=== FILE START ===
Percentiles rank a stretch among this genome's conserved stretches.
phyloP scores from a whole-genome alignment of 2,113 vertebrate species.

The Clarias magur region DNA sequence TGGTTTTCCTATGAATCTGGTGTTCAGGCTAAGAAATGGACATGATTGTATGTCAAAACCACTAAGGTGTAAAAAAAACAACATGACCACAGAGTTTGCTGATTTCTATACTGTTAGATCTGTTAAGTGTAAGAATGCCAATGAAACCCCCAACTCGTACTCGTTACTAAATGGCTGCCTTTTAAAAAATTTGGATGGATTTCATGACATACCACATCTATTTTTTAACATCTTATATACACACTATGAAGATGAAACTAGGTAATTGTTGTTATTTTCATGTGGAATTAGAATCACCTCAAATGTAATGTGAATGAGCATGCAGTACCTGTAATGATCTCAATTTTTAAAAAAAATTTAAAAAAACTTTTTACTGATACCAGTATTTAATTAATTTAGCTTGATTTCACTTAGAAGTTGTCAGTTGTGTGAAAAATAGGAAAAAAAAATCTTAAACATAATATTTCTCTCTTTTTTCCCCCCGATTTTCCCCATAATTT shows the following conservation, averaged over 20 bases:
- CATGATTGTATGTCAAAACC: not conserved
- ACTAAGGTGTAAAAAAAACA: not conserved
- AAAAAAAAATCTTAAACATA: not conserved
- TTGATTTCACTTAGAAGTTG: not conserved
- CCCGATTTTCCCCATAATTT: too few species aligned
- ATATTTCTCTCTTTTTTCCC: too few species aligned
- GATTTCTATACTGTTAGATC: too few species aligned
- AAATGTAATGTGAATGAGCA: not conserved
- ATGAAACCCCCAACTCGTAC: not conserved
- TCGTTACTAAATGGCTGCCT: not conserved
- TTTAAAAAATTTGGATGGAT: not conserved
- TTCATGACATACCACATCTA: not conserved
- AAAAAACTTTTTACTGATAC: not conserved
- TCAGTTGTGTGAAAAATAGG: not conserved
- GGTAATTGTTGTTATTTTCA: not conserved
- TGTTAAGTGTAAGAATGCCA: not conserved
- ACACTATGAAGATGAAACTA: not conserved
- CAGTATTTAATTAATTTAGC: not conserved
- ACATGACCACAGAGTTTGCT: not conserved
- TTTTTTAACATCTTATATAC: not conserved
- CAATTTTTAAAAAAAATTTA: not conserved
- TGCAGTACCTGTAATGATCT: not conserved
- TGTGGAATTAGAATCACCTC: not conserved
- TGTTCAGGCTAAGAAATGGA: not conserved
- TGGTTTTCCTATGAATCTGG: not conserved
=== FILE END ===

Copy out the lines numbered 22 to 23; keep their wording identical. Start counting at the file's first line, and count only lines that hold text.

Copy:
- ACATGACCACAGAGTTTGCT: not conserved
- TTTTTTAACATCTTATATAC: not conserved